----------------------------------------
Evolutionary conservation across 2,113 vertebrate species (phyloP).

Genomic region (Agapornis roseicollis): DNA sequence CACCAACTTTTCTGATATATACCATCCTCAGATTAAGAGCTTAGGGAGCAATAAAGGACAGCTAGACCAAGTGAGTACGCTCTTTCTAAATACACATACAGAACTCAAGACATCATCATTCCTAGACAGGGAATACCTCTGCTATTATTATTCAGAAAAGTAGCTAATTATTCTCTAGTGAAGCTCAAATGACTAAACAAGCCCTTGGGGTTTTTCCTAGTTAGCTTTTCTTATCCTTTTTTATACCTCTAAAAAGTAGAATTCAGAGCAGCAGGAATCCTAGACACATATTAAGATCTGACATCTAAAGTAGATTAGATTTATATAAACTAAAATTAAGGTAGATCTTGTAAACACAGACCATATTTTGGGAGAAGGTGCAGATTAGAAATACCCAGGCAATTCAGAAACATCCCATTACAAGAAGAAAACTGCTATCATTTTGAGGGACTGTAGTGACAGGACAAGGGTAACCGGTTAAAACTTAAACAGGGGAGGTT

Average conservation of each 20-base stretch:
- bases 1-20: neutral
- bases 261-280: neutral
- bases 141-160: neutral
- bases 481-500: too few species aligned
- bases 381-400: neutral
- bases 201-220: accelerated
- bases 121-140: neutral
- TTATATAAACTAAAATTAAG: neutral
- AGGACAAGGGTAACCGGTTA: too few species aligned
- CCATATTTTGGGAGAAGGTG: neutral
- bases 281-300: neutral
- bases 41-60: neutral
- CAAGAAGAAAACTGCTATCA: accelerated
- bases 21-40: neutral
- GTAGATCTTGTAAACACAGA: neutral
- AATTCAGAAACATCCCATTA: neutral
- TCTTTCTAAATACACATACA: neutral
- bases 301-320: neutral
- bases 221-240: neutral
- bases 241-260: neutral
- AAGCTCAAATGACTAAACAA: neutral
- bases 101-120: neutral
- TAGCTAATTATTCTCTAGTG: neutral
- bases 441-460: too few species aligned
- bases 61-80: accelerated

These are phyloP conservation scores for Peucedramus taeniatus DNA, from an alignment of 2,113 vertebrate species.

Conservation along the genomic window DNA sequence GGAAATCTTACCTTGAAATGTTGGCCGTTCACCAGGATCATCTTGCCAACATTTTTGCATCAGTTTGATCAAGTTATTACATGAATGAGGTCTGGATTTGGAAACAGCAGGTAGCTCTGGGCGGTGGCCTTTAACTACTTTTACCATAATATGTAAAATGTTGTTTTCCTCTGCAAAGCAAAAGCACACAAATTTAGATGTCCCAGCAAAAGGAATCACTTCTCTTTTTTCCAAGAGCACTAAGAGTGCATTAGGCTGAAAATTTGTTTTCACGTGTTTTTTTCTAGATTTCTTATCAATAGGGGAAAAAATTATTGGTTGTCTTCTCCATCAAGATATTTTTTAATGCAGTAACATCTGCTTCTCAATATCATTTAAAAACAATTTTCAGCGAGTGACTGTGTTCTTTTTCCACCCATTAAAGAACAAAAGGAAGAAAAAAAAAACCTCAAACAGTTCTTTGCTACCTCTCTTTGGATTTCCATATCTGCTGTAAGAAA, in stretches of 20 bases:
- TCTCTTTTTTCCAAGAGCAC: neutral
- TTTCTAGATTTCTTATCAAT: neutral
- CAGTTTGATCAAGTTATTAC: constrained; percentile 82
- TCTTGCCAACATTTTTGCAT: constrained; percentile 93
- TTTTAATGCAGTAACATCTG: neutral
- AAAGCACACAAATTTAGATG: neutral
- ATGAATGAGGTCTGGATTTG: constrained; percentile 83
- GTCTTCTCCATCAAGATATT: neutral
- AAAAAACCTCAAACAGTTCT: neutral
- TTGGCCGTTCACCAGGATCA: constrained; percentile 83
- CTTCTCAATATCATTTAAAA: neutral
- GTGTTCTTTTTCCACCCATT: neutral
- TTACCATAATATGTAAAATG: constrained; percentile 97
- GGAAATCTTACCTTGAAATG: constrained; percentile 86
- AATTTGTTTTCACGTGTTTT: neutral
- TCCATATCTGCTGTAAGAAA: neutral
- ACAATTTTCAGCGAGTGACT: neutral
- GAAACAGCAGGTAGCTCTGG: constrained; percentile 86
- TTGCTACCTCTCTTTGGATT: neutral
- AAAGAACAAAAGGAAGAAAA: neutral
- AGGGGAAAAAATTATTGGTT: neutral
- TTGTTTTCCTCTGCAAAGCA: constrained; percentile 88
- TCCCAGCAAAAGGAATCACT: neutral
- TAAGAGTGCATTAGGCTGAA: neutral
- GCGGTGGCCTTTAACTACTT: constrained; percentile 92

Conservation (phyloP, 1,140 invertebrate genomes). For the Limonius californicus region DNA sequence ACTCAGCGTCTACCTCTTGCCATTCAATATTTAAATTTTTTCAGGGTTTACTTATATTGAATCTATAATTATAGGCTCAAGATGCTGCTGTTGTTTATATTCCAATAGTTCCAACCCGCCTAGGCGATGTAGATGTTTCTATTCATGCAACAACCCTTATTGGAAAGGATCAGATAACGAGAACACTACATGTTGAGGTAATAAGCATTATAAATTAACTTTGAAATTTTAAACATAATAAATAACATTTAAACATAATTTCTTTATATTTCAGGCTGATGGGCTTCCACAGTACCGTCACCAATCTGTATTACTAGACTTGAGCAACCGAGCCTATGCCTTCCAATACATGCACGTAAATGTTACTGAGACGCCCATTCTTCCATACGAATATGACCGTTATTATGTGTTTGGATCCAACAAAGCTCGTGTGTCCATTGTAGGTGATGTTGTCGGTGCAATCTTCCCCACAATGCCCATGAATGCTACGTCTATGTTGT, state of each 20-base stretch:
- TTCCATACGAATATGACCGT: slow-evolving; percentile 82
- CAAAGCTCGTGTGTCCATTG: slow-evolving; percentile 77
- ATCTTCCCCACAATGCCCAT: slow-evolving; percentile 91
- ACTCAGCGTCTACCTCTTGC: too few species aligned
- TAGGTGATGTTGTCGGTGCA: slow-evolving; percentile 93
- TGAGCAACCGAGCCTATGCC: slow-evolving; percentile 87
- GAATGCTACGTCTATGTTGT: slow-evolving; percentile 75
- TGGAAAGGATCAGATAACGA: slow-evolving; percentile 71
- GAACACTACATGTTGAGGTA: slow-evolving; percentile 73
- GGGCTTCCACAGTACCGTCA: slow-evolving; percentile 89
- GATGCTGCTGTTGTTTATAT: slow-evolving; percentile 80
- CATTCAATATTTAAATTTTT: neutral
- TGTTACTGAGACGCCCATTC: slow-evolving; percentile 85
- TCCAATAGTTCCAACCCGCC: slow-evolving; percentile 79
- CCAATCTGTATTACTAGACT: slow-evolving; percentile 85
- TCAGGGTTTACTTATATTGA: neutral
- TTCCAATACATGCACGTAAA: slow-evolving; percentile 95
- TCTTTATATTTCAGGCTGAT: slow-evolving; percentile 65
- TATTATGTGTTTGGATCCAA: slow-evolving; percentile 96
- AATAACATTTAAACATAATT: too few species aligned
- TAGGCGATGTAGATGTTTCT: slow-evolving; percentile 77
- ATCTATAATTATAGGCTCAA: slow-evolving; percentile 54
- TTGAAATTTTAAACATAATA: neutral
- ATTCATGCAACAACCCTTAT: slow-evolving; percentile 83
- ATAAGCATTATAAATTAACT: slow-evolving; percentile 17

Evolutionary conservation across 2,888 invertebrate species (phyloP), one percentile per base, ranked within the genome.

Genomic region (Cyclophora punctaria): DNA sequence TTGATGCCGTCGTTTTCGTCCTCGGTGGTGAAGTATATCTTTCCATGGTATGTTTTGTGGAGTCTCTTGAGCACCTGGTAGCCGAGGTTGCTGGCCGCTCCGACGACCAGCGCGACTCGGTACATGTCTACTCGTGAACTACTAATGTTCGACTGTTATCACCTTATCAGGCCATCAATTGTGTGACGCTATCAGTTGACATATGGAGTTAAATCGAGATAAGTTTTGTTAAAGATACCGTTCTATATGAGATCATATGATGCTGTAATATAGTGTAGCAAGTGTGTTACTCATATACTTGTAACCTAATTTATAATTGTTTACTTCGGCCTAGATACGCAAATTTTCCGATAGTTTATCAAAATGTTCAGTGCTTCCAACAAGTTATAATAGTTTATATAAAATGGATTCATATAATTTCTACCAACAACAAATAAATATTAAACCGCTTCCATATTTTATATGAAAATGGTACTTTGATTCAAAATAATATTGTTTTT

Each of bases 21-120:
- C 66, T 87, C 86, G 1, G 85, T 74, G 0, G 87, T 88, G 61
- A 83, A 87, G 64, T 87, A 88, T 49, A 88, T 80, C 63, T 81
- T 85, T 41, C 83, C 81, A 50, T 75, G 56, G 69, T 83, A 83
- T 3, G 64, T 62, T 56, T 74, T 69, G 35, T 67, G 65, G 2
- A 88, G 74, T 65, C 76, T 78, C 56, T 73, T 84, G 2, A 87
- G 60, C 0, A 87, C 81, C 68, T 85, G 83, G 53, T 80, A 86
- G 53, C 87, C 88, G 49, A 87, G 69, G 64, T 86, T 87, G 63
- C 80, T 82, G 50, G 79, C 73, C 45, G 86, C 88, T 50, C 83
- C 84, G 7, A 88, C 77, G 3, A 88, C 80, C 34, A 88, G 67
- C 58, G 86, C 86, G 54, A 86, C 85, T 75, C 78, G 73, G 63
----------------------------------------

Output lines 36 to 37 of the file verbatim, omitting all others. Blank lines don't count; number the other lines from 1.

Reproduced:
- AAAGCACACAAATTTAGATG: neutral
- ATGAATGAGGTCTGGATTTG: constrained; percentile 83